Henri Cartier-Bresson and the Art and Photography of Paris at the Art Institute of Chicago
The Art Institute of Chicago presents the first exhibition to compare the images of legendary photographer Henri Cartier-Bresson to the modern drawings, etchings, and paintings of his contemporaries in Paris. Henri Cartier-Bresson and the Art and Photography of Paris on view in the museum’s Photography Gallery 1 from September 20, 2008 through January 4, 2009 provides a rare glimpse into the rich artistic context of Cartier-Bresson’s early career. Works by Cartier-Bresson from the renowned Julien Levy Collection at the Art Institute will be featured here alongside contemporaneous creations by modern masters such as Giorgio de Chirico, Pablo Picasso, and Henri Matisse, among others.
From a young age, Henri Cartier-Bresson (1908-2004) was fully immersed in the active cultural life of Paris. Originally trained as a painter by his uncle and then apprenticed with the artist Andr Lhote, he was also an avid reader who found his way into the back rooms of the Dame Blanche and other cafs where the poet Andr Breton and his fellow Surrealists held forth. When he was 24, Cartier-Bresson discovered the Leica a light, handheld 35mm camera that served as the sketchbook for the private observations he made while discovering himself, ideas, and the world around him. He would later become a master of candid “street” photography who influenced generations of photographers that followed.
Cartier-Bresson honed his skills as a photographer in the 1930s, a particularly fertile time in Paris. During this decade and the one that preceded it, avant-garde artists working in many different media had direct contact with one another and with the burgeoning Parisian popular culture. Their creative collaborations could be found in many different fields, from commercial design, fashion, and stagecraft to cinema and photography. The amateur photographer Andr Kertsz, for example, was profoundly affected by visiting Piet Mondrian’s Paris studio in 1926. Similarly, another Hungarian, Brassa, first employed a journalist’s notebook and then a camera when encountering writers, artists, and their work in the studios and cafs of Paris.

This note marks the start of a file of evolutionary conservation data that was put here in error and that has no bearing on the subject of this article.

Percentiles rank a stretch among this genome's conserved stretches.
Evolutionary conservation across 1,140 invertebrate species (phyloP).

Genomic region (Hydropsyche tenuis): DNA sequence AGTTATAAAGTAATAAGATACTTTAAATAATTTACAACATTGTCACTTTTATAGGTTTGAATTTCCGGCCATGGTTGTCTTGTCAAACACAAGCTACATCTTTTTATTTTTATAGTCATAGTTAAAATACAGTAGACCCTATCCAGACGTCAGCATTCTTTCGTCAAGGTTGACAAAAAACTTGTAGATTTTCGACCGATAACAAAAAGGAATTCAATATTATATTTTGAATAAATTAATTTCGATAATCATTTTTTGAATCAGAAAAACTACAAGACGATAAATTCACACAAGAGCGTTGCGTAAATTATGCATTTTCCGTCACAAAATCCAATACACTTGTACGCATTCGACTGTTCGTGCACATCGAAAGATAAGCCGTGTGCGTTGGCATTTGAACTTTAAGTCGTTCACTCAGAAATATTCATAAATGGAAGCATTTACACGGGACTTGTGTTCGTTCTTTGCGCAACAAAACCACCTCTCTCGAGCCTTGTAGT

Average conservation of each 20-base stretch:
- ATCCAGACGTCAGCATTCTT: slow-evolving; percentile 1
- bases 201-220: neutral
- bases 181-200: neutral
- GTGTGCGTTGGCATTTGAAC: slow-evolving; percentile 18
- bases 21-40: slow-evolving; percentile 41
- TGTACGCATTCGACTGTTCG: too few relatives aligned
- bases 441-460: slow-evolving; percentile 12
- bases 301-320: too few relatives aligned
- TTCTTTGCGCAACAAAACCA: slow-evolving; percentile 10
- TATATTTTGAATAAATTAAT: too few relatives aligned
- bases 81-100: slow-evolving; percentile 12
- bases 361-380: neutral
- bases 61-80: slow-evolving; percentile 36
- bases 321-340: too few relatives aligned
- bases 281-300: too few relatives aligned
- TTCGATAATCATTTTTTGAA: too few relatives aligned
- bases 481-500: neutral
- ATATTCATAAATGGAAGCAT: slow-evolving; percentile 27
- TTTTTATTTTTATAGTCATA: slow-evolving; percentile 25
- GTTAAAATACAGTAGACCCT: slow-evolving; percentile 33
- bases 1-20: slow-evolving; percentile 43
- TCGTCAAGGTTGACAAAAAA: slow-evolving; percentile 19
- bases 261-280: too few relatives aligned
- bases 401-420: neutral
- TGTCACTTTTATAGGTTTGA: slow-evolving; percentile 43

Whether artistic and literary influences were direct or oblique, photographers absorbing these new ideas in the artistic milieu of Paris were at the same time perfecting their own distinct contributions. One of the salient attributes of photography at this time originated from the translation of the title of Cartier-Bresson’s first book L’image la sauvette (1952). This phrase was not the literal translation, “the image taken on the run,” but rather a freer and nonliteral English version, “the decisive moment.” Although Cartier-Bresson’s emphasis was on a picture captured in time, his early compositions and those of many of his fellow photographers were informed and shaped by the efforts toward spontaneous gestures and fleeting moments made by painters and writers in this fruitful era of innovation.
The Cartier-Bresson images featured in Henri Cartier-Bresson and the Art and Photography of Paris are drawn from the Julian Levy Collection a gift to the Art Institute from Levy, the distinguished gallery director who assembled the first showing of the artist’s photographs in the United States. As seen in this exhibition, work by Cartier-Bresson’s painting instructor Andr Lhote parallels the photographer’s early images, as does that of Giorgio de Chirico and Salvador Dal. Also included is work by Henri Matisse, Piet Mondrian, and Pablo Picasso that relates to photographs by Brassa, Andr Kertsz, and other photographers active in Paris during this time. More than 50 pieces, selected from the Art Institute’s exemplary permanent collection, are included in this exhibition.
Henri Cartier-Bresson and the Art and Photography of Paris not only celebrates the centenary of the birth of the masterful photographer, but it also aims to capture the creative energy and excitement of Paris between the wars.
The exhibition is curated by David Travis, who recently retired as the Chair of the Department of Photography at the Art Institute of Chicago.
For more information, please visit www.artic.edu.